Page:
Skip to main content

Carbon Sinks

Main Image
Earth and Environmental Sciences

In this activity, students will learn about carbon sinks and create tree-shaped cellulose sponges.

What You Need

Materials

  • Cellulose sponges or reusable towels (see resources below)
  • Scissors
  • Pen/markers for drawing shapes on sponges
  • Plastic mesh produce bags or a pair of tights

Resources for reusable materials

  • Original Biodegradable Handi Cellulose All Purpose Sponge from wells.ca
  • Original Kitchen Biodegradable Reusable Paper Towels from wells.ca
  • Large Cellulose Kitchen Sponges from Amazon.ca

Activity Guide: 

Safety Notes

Ensure you are familiar with Let's Talk Science's precautions with respect to safe virtual delivery to youth.

What To Do

  • Invite participants to take a sponge and cut it into the shape of a tree or leaf. They can trace a template onto their sponge or just freehand it.
  • Save the cut-off scraps and stuff them inside a small pouch made by knotting a produce bag or a length cut from a pair of tights. This turns these scraps into a dish scrubby or sponge ball (for bathing or as a kind of reusable water balloon). 

Discovery

What's Happening?

Why Cellulose Sponges?

Most sponges are made with plastic, which is a petroleum-based product that would be counterproductive to the purpose of this activity. Those sponges also release microplastics, which are a significant issue in waterways around the world. 

Cellulose products are made of wood pulp, not plastic, and are sometimes even made with waste or recycled materials. These sponges can also biodegrade in a compost pile.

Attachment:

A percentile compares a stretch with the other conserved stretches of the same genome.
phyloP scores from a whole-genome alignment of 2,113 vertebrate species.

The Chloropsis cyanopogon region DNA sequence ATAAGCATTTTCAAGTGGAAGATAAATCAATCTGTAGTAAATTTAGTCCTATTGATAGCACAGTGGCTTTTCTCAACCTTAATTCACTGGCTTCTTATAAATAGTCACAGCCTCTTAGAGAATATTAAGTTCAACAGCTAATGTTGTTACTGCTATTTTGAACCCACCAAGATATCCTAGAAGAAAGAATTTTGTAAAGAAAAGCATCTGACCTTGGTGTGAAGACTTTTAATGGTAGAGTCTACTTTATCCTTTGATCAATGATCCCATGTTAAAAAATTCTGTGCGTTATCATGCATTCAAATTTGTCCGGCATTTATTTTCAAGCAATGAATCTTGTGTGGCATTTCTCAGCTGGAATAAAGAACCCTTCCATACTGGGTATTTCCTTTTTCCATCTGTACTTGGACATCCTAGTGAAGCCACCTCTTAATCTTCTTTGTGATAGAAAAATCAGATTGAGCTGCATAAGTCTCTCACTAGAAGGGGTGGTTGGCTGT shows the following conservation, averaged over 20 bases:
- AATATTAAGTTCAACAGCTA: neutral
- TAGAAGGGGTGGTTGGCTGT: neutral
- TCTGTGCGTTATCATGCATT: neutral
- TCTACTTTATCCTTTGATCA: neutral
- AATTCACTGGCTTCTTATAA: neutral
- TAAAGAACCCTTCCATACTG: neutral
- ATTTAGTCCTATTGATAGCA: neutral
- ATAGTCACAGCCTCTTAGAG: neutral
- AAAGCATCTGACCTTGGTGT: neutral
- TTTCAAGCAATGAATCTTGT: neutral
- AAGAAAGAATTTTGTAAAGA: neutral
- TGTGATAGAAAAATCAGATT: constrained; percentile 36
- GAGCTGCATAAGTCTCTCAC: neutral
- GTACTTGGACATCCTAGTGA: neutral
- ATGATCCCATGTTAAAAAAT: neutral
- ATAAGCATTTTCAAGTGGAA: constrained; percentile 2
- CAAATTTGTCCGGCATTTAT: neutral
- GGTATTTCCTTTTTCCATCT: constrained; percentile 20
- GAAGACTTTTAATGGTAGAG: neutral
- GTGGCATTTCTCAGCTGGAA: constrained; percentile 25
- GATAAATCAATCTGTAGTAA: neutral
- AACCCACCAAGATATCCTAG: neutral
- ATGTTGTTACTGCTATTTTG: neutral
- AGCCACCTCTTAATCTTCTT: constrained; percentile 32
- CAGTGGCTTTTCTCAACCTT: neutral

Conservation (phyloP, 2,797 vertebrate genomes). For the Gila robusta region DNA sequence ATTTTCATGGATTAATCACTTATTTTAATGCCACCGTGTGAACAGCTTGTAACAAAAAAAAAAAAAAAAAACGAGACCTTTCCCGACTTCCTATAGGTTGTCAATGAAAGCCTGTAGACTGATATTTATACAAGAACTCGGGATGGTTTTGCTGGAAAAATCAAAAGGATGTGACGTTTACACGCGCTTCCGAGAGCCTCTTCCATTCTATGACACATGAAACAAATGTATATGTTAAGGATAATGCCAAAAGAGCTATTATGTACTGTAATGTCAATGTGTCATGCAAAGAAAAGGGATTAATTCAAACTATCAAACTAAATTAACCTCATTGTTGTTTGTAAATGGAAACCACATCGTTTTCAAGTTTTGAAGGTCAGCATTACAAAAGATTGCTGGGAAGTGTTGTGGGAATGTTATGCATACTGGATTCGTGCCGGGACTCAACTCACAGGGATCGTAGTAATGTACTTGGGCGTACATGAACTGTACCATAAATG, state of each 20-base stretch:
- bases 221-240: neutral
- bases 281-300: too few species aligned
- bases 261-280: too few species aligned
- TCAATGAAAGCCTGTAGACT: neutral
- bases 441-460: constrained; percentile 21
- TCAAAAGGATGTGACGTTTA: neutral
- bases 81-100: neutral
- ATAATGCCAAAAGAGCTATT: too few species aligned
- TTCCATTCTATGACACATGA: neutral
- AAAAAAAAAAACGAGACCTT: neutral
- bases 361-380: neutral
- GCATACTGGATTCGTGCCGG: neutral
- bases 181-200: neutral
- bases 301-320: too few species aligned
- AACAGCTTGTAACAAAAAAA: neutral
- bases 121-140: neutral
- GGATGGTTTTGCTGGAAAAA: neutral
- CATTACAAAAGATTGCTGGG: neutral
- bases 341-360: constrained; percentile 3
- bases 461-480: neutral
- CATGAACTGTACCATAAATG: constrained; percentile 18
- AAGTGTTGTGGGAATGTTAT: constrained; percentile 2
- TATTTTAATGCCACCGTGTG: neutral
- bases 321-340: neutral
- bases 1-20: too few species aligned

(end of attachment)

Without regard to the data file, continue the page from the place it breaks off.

What's Happening?

Why Cellulose Sponges?

Most sponges are made with plastic, which is a petroleum-based product that would be counterproductive to the purpose of this activity. Those sponges also release microplastics, which are a significant issue in waterways around the world. 

Cellulose products are made of wood pulp, not plastic, and are sometimes even made with waste or recycled materials. These sponges can also biodegrade in a compost pile. 

Why Does It Matter?

All plants (but especially trees) act as carbon sinks by absorbing carbon dioxide out of the air and storing the carbon in their leaves and wood. Many human activities, like burning fossil fuels for industry and transportation, are carbon sources that add huge amounts of carbon dioxide to our atmosphere. Almost 65% of greenhouse gas emissions are attributed to carbon dioxide gas released from carbon sources. Carbon dioxide is a major greenhouse gas, which contributes to global warming and climate change.

We can all combat climate change by making choices that put less carbon into the atmosphere, as well as protecting and promoting carbon sinks. These tree-shaped cellulose sponges are an environmentally-friendly cleaning option and a reminder of how trees are an important carbon sink. Using the scraps to make something useful is another way to demonstrate how we can make climate-friendly choices.

Why Does It Matter?

All plants (but especially trees) act as carbon sinks by absorbing carbon dioxide out of the air and storing the carbon in their leaves and wood. Many human activities, like burning fossil fuels for industry and transportation, are carbon sources that add huge amounts of carbon dioxide to our atmosphere. Almost 65% of greenhouse gas emissions are attributed to carbon dioxide gas released from carbon sources. Carbon dioxide is a major greenhouse gas, which contributes to global warming and climate change.

We can all combat climate change by making choices that put less carbon into the atmosphere, as well as protecting and promoting carbon sinks. These tree-shaped cellulose sponges are an environmentally-friendly cleaning option and a reminder of how trees are an important carbon sink. Using the scraps to make something useful is another way to demonstrate how we can make climate-friendly choices.

Resources

Resources